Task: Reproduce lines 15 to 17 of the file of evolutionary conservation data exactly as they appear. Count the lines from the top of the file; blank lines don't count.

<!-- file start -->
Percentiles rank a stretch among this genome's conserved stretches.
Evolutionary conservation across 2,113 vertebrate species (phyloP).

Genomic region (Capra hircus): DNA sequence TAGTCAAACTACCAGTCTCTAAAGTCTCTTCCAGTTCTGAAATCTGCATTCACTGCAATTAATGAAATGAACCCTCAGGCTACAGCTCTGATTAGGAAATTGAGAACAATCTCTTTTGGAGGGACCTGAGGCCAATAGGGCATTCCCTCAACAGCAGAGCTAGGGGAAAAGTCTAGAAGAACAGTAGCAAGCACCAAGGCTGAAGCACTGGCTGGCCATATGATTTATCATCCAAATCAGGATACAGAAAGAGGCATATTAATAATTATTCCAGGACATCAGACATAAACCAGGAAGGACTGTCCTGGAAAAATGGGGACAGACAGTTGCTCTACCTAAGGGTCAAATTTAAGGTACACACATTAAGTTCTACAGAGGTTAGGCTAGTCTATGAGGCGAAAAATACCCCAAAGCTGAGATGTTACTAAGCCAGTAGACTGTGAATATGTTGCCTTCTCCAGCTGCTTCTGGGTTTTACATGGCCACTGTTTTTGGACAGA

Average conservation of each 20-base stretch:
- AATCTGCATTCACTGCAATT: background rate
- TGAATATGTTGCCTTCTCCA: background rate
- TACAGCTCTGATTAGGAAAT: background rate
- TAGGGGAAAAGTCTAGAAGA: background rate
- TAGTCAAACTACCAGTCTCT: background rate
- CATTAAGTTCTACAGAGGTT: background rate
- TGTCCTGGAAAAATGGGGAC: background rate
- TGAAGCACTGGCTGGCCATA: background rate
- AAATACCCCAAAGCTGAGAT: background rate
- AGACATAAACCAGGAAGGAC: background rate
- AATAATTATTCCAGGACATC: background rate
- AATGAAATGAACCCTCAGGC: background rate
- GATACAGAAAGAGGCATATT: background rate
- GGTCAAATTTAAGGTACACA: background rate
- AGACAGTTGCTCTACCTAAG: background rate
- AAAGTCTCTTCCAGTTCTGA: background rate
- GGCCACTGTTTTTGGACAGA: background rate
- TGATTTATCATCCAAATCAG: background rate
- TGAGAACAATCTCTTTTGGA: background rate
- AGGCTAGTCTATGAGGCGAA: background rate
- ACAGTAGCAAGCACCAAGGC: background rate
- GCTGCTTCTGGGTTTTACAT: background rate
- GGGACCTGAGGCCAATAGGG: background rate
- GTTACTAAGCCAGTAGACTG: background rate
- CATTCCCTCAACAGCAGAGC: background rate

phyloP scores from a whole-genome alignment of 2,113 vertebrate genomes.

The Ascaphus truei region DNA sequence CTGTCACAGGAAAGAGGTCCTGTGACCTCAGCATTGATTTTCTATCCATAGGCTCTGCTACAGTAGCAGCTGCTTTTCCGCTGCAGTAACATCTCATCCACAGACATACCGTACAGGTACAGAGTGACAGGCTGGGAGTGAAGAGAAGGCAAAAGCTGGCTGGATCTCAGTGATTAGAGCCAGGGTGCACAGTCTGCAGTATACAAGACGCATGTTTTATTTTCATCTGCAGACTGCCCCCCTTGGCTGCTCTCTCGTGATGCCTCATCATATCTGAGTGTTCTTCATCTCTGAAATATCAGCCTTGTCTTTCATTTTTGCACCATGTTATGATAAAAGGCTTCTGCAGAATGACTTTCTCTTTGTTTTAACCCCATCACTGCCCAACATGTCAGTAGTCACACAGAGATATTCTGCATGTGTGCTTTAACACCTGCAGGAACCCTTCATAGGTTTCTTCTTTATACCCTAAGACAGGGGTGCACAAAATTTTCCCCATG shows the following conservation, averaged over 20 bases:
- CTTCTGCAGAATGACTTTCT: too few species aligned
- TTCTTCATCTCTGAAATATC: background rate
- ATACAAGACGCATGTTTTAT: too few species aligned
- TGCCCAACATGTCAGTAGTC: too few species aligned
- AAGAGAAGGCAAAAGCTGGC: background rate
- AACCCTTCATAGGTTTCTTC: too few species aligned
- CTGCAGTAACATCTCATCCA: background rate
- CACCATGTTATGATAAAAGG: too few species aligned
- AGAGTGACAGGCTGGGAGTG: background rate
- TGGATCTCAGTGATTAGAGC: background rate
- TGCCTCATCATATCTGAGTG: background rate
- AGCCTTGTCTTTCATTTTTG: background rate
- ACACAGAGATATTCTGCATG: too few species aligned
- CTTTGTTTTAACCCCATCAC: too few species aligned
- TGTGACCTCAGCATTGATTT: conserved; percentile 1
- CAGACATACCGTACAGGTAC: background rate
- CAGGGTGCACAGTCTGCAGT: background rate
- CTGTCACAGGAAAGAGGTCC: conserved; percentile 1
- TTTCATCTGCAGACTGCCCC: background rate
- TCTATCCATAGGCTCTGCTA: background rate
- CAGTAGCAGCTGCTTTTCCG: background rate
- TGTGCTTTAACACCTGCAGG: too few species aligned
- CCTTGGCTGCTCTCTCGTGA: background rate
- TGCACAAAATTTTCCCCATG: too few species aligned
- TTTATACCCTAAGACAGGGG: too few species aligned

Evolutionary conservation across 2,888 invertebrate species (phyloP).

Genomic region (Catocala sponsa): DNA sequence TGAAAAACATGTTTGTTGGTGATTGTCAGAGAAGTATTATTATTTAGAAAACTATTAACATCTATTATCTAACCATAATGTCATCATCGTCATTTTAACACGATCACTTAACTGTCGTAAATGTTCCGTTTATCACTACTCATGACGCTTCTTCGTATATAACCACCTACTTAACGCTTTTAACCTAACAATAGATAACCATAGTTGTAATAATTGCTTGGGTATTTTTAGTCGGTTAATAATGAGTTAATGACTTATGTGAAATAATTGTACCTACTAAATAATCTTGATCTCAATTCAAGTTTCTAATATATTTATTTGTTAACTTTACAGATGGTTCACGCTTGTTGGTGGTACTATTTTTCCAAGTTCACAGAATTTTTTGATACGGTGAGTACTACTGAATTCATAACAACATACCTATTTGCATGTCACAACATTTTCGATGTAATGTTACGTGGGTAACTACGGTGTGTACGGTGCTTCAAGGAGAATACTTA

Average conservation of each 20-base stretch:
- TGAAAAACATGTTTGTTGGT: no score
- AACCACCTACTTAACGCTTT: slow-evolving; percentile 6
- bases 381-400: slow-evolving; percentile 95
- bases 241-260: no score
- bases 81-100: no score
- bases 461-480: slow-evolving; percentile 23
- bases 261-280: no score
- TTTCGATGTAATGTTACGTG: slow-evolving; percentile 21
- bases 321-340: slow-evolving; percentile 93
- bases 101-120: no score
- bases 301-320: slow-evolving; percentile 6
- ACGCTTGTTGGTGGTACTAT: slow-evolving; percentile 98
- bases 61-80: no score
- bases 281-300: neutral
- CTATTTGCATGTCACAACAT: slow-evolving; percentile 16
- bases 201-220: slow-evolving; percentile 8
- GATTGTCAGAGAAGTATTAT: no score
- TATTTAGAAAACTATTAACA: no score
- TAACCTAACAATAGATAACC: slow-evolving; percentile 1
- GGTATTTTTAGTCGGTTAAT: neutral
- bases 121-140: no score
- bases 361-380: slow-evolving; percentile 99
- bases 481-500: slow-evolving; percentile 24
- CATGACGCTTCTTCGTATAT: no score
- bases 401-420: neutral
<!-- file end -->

- AATAATTATTCCAGGACATC: background rate
- AATGAAATGAACCCTCAGGC: background rate
- GATACAGAAAGAGGCATATT: background rate